The essays collected in this volume address a range of issues that arise when the focus of philosophical reflection on identity is shifted from metaphysical to practical and evaluative concerns. They also explore the usefulness of the notion of narrative for articulating and responding to these issues.
The chapters, written by an outstanding roster of international scholars, address a range of complex philosophical issues concerning the relationship between practical and metaphysical identity, the embodied dimensions of the first-personal perspective, the kind of reflexive agency involved in the self-constitution of one’s practical identity, the relationship between practical identity and normativity, and the temporal dimensions of identity and selfhood. In addressing these issues, contributors engage with debates in the literatures on personal identity, phenomenology, moral psychology, action theory, normative ethical theory, and feminist philosophy.
Table of Contents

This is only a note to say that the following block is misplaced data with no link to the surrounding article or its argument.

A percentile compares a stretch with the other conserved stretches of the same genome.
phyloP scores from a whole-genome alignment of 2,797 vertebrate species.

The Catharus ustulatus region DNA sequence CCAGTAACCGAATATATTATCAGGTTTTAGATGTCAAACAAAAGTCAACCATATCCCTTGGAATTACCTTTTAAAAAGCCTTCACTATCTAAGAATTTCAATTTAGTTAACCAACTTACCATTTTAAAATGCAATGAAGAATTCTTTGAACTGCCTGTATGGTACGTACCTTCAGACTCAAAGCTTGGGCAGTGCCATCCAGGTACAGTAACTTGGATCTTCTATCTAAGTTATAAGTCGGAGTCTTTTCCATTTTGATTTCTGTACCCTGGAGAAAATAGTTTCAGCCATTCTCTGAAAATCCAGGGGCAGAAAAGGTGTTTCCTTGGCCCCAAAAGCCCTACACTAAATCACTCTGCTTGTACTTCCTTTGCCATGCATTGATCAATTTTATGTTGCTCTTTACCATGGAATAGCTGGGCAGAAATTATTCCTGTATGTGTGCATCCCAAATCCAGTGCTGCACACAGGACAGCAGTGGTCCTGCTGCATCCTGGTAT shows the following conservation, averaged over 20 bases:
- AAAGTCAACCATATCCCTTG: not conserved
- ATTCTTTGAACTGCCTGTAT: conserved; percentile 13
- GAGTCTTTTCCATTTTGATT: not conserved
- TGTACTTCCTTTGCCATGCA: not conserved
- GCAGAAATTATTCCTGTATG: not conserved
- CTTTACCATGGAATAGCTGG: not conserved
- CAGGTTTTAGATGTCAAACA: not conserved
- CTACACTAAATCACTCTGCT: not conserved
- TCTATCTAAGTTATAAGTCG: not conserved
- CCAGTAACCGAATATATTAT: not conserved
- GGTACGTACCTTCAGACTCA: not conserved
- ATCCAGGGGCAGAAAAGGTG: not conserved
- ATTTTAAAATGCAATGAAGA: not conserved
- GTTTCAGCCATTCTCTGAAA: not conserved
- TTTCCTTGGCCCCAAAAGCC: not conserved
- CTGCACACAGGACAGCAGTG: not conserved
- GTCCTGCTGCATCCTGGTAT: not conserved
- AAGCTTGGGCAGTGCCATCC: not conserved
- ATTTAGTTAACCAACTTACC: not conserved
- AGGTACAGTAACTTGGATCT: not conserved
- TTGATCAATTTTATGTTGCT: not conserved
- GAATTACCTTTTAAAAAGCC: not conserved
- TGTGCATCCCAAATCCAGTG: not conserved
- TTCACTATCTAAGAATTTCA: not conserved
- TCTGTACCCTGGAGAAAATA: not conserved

1. Introduction: Practical Identity and Narrative Agency
Part I: Personal Identity and Continuity
2. Staying Alive: Personal Continuation and a Life Worth Having
3. Personal Identity: Practical or Metaphysical?
4. Narrative Identity and Embodied Continuity
Part II: Practical Identity and Practical Deliberation
5. Personal Identity Management
6. Imagination, Identity and Self-Transformation
7. Why Search for Lost Time: Memory, Autonomy, and Practical Reason
Part III: Selfhood and Normative Agency
8. The Way of the Wanton
J. David Velleman
9. Losing One's Self
10. Normative Agency
Jeanette Kennett and Steve Matthews
11. Remorse and Moral Identity
Part IV: Selfhood, Narrative and Time
12. Shaping a Life: Narrative, Time and Necessity
13. How to Change the Past
"Narrative conceptions of agency have attracted considerable philosophical interest in recent years, and this book makes a significant contribution to the growing literature on this theme...Along with Mackenzie's introduction, which helpfully contextualizes and thematizes the volumes, these papers treat a rich array of interrelated topics. They are not only individually worth reading, but also resonate with one another and work well together as a collection." -- Notre Dame Philosophical Reviews